15 November 2010

Times After

I'm a nut for dinosaurs.  I am often asked why.  It's not the animals themselves, though they are awesomely awesome.  It's the idea that dinosaurs are our very own extraterrestrials: our own alien species.  Our planet was their homeworld, and now they are no more.

At some point, it's likely another species will replace us on the Terra Homeworld.  I don't find that depressing.  It fills my imagination of what things will be like then in the same way I imagine, regarding dinosurs, what it their then was like.

The History Channel has been airing a series titled Life After People that explores the great "what ifs" about our homeworld after we've moved on.



The Washington Monument 500 years later - from Life After People.

Photographer and blogger James D. Griffioen has posted several poignant and evocative images series on houses and buildings after they've been abandoned.  Trees, vines, and all manner of greenery slowly reclaim  the structures.  You can listen to an interview with Griffioen at American Public Media's the story, April 14, 2009.


Author Alan Weisman has published a book titled The World Without Us (NY: Thomas Dunne Books, 2007; ISBN: 978-0312427900).  His website for the book has this description:

"In The World Without Us, Alan Weisman offers an utterly original approach to questions of humanity's impact on the planet: he asks us to envision our Earth, without us.In this far-reaching narrative, Weisman explains how our massive infrastructure would collapse and finally vanish without human presence; what of our everyday stuff may become immortalized as fossils; how copper pipes and wiring would be crushed into mere seams of reddish rock; why some of our earliest buildings might be the last architecture left; and how plastic, bronze sculpture, radio waves, and some man-made molecules may be our most lasting gifts to the universe."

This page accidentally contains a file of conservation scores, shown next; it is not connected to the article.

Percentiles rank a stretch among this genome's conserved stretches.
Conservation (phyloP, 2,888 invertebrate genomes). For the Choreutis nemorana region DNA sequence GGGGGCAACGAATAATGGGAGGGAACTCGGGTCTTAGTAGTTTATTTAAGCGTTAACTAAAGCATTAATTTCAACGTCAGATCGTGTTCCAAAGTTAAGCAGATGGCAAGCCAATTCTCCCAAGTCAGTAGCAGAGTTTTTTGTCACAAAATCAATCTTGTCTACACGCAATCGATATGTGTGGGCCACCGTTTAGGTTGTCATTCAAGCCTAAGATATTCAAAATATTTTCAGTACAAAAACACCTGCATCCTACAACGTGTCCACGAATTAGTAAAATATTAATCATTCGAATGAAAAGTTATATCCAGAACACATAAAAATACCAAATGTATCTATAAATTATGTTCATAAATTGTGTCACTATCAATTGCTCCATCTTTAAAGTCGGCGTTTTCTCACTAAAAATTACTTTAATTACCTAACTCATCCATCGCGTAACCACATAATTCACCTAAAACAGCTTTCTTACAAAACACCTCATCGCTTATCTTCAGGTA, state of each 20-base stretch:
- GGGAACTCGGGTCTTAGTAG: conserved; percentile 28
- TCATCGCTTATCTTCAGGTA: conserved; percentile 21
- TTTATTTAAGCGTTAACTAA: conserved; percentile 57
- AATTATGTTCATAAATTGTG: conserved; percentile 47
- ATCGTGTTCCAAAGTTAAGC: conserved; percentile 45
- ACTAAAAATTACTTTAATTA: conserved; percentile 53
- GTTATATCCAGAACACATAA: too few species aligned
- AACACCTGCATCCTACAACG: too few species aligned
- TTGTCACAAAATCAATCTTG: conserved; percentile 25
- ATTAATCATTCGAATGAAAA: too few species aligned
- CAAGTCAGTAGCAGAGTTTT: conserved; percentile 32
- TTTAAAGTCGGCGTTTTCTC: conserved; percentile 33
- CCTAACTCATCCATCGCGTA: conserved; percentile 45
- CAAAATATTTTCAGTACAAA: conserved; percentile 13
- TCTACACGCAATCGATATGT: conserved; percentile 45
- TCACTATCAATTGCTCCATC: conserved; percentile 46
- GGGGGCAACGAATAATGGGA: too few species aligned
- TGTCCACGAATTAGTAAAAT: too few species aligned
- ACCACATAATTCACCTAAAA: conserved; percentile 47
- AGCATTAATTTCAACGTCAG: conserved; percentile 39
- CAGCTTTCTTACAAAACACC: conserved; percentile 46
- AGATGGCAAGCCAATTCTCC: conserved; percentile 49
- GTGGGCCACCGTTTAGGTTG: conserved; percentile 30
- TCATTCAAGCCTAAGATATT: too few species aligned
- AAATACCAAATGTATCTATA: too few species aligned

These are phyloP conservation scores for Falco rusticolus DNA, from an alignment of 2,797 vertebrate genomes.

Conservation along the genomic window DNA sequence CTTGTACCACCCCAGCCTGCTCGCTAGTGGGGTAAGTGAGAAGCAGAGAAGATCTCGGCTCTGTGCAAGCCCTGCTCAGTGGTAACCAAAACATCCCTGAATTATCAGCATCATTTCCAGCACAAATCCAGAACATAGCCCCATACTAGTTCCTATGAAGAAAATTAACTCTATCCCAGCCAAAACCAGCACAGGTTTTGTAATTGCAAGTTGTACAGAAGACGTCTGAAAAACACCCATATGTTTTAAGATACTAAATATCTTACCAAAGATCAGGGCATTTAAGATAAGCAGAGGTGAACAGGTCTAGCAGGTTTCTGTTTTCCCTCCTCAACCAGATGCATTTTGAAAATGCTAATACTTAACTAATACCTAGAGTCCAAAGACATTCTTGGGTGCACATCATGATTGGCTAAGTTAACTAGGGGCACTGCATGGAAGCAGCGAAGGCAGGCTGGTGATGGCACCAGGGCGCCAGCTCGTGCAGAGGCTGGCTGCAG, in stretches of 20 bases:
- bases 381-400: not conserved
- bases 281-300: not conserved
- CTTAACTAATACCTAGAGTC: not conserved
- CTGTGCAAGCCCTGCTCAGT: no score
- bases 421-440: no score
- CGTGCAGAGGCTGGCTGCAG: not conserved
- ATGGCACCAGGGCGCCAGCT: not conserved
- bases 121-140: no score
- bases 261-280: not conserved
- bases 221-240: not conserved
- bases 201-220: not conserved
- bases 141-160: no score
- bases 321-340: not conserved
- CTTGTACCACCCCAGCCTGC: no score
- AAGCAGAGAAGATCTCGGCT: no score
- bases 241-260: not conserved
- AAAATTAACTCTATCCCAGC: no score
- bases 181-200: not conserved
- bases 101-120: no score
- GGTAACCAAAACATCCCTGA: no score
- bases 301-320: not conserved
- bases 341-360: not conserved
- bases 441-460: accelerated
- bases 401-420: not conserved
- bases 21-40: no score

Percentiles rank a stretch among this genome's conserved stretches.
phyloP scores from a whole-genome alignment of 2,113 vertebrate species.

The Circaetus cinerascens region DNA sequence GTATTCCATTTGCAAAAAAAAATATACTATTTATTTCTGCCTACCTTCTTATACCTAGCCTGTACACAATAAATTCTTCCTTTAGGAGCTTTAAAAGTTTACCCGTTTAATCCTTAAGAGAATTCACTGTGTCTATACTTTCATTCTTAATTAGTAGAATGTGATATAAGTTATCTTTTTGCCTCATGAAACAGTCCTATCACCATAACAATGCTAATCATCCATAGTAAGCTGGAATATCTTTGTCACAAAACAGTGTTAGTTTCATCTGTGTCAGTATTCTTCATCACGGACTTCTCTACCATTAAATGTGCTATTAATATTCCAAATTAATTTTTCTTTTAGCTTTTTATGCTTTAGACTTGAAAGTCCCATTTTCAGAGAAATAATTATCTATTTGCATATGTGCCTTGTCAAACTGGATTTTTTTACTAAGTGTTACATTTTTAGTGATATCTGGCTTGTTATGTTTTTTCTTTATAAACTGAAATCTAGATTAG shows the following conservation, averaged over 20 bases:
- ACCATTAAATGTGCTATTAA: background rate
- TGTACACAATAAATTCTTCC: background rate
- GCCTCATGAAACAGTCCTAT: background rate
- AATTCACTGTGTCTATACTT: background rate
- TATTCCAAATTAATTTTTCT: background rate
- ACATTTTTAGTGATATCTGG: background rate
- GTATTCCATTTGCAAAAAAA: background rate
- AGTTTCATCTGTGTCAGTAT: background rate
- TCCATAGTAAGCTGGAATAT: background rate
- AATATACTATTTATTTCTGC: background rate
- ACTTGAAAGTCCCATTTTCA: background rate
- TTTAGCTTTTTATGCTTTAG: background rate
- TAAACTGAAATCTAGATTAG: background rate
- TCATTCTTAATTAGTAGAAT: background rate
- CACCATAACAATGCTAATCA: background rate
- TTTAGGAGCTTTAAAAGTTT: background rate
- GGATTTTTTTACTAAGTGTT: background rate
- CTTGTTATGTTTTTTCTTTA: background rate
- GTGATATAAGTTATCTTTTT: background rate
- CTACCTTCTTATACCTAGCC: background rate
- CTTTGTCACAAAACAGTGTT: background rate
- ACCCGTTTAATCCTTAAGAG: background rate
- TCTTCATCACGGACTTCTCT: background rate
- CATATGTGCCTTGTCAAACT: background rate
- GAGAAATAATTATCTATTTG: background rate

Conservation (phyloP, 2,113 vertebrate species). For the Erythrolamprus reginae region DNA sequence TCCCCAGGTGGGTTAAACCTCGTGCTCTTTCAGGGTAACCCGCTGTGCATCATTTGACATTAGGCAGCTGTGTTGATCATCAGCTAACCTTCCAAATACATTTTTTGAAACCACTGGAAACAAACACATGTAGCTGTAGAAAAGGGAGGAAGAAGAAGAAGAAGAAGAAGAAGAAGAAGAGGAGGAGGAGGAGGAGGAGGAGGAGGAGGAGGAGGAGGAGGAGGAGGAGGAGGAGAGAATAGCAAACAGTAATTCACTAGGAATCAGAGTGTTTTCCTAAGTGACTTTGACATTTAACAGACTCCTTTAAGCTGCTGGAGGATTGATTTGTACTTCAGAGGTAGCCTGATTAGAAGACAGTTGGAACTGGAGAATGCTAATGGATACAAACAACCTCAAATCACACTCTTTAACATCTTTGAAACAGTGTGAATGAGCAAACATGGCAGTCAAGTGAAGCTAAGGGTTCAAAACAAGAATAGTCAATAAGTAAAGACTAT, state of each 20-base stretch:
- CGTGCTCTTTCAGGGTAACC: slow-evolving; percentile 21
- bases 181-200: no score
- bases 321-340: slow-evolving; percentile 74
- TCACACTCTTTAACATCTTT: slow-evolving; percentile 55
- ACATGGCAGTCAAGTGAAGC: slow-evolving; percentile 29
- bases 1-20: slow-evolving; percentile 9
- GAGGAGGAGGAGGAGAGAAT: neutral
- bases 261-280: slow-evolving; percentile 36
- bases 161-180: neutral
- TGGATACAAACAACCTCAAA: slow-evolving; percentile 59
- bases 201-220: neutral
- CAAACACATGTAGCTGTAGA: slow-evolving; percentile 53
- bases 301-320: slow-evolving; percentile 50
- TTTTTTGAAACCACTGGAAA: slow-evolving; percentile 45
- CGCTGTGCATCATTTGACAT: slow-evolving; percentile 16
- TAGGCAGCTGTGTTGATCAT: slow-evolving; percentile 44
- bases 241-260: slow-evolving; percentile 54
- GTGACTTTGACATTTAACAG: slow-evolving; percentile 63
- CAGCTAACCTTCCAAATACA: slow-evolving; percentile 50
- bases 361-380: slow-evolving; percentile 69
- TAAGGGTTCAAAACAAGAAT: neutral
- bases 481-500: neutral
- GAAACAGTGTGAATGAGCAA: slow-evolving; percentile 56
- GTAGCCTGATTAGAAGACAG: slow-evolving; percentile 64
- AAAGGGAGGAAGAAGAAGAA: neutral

VIDEO: Your House Without You

[from the YouTube description]: "In The World Without Us, Alan Weisman offers an utterly original approach to questions of humanity's impact on the planet: he asks us to envision our Earth, without us. In this far-reaching narrative, Weisman explains how our massive infrastructure would collapse and finally vanish without human presence; what of our everyday stuff may become immortalized as fossils; how copper pipes and wiring would be crushed into mere seams of reddish rock; why some of our earliest buildings might be the last architecture left; and how plastic, bronze sculpture, radio waves, and some man-made molecules may be our most lasting gifts to the universe."

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